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Successful 21 month follow up on a 20 year chewing tobacco addiction.

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Hi Everyone,

Dr. Carol Look reports on the successful elimination of "Fred's" long term addiction for chewing tobacco. Please pay particular attention to her methods and persistence for getting at the numerous "emotional drivers" that underlie the addiction. She takes aim at Fred's favorite times to chew and, from there, delves into many other aspects.

This message is rich with technique and languaging. It should give you many ideas.

Hugs, Gary


By Carol Look

21-month follow-up on a businessman who quit a 20-year chewing tobacco addiction.

A forty year old man, "Fred," contacted me for help to quit chewing tobacco, a habit he began during his college years. He had become so good at hiding the "chew" that he could use it during business meetings and cocktail parties without anyone discovering it. He had tried quitting before, but had never succeeded beyond the first few urgent cravings or predictable stress-related relapses.

I introduced Fred to EFT and began by asking him how high his current craving to chew tobacco was on the Sud's scale, a scale of 0-10. After opening his tin of tobacco and smelling it, he said his current urge was about an 8. (I always ask smokers to bring their cigarettes, lighters and tobacco.) We tapped for the current craving until it was reduced to a 2 or 3. The next round of tapping made him feel nauseated and repulsed by the smell of his tobacco.

I then asked Fred about his "favorite" times of the day for chewing tobacco. These, of course, needed to be neutralized. His first choice was with his morning coffee. I had him smell coffee out of a coffee tin from my office freezer and then smell his tin of tobacco. Despite his nauseated feeling associated with the tobacco after the last round of tapping, he was able to rate a new urge as high as an 8. We tapped for the coffee/tobacco craving until it was reduced to a 1 or 2.

"Even though I want to chew when I drink my coffee..."Even though the smell of coffee reminds me of chewing and relaxing..."

Fred's next most difficult time to resist chewing tobacco was when he drank alcohol with his friends. I had him imagine being in this setting drinking his favorite beverage with his best friends and NOT being able to chew. His discomfort and anxiety reached about a 7. We tapped as follows:

"Even though drinking makes me want to chew...""Even though I crave chewing when I drink, I deeply and completely accept myself.""Even though I'd feel anxious if I couldn't chew when we're all together drinking..."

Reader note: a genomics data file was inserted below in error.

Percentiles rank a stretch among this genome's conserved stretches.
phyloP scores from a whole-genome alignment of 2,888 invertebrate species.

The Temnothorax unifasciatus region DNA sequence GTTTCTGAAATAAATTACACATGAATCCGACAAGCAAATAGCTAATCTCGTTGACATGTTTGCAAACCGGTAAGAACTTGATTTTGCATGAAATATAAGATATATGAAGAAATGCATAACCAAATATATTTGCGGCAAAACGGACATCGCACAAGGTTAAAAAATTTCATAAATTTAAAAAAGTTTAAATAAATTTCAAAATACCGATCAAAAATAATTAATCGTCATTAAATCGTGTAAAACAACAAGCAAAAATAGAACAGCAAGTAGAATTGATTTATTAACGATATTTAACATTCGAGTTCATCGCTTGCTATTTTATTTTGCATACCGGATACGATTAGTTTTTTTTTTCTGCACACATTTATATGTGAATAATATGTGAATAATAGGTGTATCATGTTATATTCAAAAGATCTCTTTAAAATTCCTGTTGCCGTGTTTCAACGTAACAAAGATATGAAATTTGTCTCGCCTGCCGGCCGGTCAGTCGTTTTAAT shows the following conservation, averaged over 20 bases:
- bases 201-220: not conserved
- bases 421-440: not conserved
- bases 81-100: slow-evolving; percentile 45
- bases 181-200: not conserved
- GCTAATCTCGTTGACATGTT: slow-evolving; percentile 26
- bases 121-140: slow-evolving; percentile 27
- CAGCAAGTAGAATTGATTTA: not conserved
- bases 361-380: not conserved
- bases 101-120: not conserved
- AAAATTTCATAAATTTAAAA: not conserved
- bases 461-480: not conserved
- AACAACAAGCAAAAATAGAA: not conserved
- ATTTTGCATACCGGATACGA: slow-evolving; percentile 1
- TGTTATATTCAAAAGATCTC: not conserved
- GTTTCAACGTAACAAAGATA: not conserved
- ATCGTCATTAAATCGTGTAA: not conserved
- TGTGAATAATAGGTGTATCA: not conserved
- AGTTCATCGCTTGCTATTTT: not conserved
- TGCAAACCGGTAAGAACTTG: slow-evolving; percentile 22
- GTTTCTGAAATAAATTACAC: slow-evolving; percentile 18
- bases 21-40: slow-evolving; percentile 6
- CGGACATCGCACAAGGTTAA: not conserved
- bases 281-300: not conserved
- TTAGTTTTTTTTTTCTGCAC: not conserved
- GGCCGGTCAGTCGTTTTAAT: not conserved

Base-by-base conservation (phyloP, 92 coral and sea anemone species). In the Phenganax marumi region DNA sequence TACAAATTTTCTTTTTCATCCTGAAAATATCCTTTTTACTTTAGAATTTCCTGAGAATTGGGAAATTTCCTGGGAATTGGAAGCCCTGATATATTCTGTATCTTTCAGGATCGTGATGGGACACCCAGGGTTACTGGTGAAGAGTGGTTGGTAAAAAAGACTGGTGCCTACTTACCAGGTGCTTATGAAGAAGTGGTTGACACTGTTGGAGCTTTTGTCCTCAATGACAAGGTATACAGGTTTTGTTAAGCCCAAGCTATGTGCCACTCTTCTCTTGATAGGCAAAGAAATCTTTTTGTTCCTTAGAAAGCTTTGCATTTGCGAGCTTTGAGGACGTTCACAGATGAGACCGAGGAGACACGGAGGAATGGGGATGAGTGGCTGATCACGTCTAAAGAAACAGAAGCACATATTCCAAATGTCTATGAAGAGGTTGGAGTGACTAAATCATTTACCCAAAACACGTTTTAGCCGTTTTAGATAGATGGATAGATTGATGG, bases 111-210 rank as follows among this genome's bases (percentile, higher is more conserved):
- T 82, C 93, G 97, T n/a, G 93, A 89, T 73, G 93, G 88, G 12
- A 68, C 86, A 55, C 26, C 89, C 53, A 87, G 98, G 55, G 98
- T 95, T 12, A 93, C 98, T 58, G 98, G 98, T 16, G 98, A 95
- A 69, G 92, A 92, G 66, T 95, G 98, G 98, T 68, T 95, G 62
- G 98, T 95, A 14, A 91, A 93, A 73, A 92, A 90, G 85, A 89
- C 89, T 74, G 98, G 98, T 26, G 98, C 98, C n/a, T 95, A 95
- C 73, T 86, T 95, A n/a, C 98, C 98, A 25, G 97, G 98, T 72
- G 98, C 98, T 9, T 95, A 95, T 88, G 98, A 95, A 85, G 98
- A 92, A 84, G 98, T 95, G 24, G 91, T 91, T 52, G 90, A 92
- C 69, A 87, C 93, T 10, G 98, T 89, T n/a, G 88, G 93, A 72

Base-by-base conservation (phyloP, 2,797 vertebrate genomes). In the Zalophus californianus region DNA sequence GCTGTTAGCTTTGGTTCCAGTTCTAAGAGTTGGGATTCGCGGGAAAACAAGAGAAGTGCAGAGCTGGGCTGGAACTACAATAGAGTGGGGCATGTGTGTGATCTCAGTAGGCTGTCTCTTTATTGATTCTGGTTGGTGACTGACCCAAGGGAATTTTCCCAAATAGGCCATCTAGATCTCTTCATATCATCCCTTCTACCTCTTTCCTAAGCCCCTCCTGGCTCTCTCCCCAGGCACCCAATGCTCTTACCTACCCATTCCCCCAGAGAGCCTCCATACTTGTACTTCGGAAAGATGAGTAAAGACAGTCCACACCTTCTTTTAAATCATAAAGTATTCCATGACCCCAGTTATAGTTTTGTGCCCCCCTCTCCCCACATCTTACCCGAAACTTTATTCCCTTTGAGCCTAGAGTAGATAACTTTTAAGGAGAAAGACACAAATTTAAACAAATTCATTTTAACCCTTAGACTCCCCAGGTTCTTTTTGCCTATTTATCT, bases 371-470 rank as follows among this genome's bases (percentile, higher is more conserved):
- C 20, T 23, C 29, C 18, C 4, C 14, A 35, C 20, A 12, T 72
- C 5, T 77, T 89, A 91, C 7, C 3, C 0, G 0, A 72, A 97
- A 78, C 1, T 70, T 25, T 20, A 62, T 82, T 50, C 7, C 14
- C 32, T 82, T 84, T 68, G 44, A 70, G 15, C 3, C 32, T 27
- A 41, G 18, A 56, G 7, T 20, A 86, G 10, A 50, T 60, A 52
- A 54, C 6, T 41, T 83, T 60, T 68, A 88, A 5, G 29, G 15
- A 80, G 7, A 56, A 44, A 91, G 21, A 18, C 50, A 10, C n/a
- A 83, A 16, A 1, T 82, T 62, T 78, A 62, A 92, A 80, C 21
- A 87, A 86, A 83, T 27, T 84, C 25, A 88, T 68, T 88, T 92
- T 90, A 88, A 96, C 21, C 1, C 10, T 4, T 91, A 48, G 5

I continued to pursue future times Fred could anticipate when he might miss chewing tobacco or feel anxious without the security of it. He suspected he would feel anxious during business meetings without his tobacco, so we tapped for this scenario. His final projected difficult time without tobacco was picturing himself in the car on a long drive with his two child being loud and restless. We tapped as follows:

"Even though I feel anxious if I can't chew in the car, I deeply and completely accept myself.""Even though I feel the need to chew when the child are screaming..."

I then asked questions about the "upside/downside" of his addiction and any beliefs about himself and the tobacco. The following "tappable" feelings and beliefs emerged:

"I feel rebellious when I chew.""I don't want to give it up, I'm afraid to give it up.""The upside is that it makes me feel strong/ it calms me down.""The downside is that I'm sick of the smell.""I hate being "had" by an addiction. I'm ashamed of that.""I believe I need to use something.""Chewing keeps me entertained when I'm bored.""Chewing keeps my feelings suppressed...and I need that."

We tapped for all of these feelings and for the loss and sadness associated with giving up his long-term "friend." (Much to Fred's surprise, this triggered other losses which we evidently needed to tap away.)

We continued to tap for any remaining feelings and fears about future urges, withdrawal feelings, not being able to chew when stressed out, and any other discomfort associated with quitting.

Twenty-one months later, Fred has remained free of his chewing tobacco addiction although he continues to tap for emotional feelings and limiting beliefs that get in the way of his personal happiness. He finds EFT gives him great clarity of thought and direction in addition to calming him down.

It is important to note that Fred has weathered extremely stressful times over the past year that would have normally triggered a relapse had his deep anxiety and grief not been neutralized with EFT. The top two potential relapse triggers Fred faced were his year-long unemployment, which has caused deep marital conflict, and the death of his father after a battle with cancer. Despite these enormous losses and stressful times, Fred has not needed to tap for any urges to resume chewing tobacco.

Carol Look

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